I am met by my May housesit hosts at Hobart airport and driven to their beautiful home and treated to a dinner of Tasmanian salmon with mashed Tasmanian potatoes and copious amounts of red wine – what a lovely welcome! The following day – a Sunday – they take me on a guided tour of Hobart, first stopping at the ‘beach’ just a ten minute walk from their home, on the Derwent River. The widest expanse of water I’ve ever seen – classified as a river but more like a bay, even with small waves breaking on the shore, it will be a really nice place for a walk when I return for the housesit.
A visit to Battery Point – east side – where I learn it was built to keep out Russian invaders (what did Russia want with Tasmania?) and enjoyed amazing views of this waterside city.
Into the Farmgate Markets in the heart of the city, a market full of fresh produce held every Sunday. Beautiful fresh fruit and vegetables, with the largest array of potato varieties I’ve seen – I didn’t realise there were so many choices, I counted at least twelve different types. More stalls of cheeses, meats, salmon (salmon sausages – must try them), honey, cakes and wines. Chatting to the lady at the Tickleback Ridge Winery stall, she tells me about a grape picking day coming up in a few weeks where they invite ‘pickers’ to come help with the harvest, then treat them to a lunch and a winetasting afternoon. Sounds fun, but I think I’m going to miss it by a week – she takes my email address to let me know.
Onto the Salamanca Markets precinct and a coffee, before a slow walk through a beautiful park and onto the waterfront. The ‘Endeavour’ is docked in the marina on a visit (I’m really getting my fill of tall ships lately), alongside one of the ‘Sea Shepherd’ ships, from the marine wildlife conservation organization. A little rubber dinghy with crew from the ship are quietly approaching a stranded cormorant who has fishing line entangled around its neck, while onlookers guide them to its hiding place.
Lunch at the famous Salamanca Markets then a drive through the other ‘Battery Point’ on the opposite side of the river. This time it’s in a gorgeous, quaint little suburb full of historic houses. I’m then taken on a drive half way up the mountain that overlooks Hobart – Mt Wellington. Unfortunately there is a burn off today so the top of the mountain is shrouded in smoke, so no point driving to the lookout at the top. We settle for the half way lookout.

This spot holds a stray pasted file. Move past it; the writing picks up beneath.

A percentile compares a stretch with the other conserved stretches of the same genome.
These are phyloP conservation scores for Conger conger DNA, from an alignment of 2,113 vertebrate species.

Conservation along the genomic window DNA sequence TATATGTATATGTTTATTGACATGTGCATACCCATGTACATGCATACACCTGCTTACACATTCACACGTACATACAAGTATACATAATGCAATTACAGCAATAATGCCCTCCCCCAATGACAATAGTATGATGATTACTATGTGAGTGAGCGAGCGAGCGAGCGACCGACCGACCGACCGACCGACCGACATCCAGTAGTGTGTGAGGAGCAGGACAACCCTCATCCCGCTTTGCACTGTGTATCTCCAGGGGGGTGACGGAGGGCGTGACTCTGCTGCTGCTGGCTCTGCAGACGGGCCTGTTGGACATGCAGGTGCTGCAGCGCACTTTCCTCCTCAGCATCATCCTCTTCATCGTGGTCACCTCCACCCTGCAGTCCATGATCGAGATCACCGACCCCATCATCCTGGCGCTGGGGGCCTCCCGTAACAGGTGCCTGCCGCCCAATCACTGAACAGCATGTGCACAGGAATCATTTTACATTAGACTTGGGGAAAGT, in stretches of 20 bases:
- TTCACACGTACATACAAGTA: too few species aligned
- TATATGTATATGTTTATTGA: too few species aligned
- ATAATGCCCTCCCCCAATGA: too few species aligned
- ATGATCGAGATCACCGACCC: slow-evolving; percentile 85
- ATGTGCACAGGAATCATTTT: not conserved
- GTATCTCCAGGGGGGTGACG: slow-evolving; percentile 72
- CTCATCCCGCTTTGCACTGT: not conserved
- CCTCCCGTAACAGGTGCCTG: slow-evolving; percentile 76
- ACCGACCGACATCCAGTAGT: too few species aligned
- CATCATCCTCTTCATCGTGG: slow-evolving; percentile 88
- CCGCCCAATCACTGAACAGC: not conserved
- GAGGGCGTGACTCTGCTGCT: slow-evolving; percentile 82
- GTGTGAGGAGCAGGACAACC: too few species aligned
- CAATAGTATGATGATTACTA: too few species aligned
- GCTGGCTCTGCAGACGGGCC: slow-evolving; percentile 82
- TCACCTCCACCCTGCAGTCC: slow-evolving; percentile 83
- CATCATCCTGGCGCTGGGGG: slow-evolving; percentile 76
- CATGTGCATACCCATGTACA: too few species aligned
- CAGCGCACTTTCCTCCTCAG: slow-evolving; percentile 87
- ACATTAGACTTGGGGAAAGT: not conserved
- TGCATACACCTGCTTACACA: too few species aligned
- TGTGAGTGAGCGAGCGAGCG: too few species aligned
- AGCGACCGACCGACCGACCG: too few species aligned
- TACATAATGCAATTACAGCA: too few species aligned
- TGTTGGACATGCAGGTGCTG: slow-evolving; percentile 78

Back home for another fabulous sample of Tasmania’s cheeses, more wine and a delicious dinner. And another home made pear tart for dessert!
Next morning I am driven back into Hobart to pick up my hire car (Budget.com.au) and head west along the Lyell Highway.
First stop is the Salmon Ponds, recommended by my hosts. Located near New Norfolk in the Derwent Valley, it is an historic trout hatchery where you can learn about the life cycle of salmon and trout, and stroll around the beautiful grounds full of evergreen and exotic trees up to 140 yers old. I enjoyed a coffee overlooking the ponds in the Pancakes by the Ponds restaurant. Well worth the small diversion off the highway. www.salmonponds.com.au
Next stop – The Wall In The Wilderness – words can’t describe this place. Briefly, it is a work in progress by artist Greg Duncan – a wooden sculpture being carved on three metre high panels, depicting the history of the harsh Central Highlands region of Tasmania, beginning with the indigenous people, then the timber harvesters, pastoralists, miners and Hydro workers. When completed in 2015, it will span 100 metres in length, and will be a major work of art. Housed in a delightful timber building with sitting area surrounding a roaring log fire, it is a fantastic break in your journey across to the west coast. No photos are allowed of course, but please have a look at the website – it has to be seen to be believed! www.thewalltasmania.com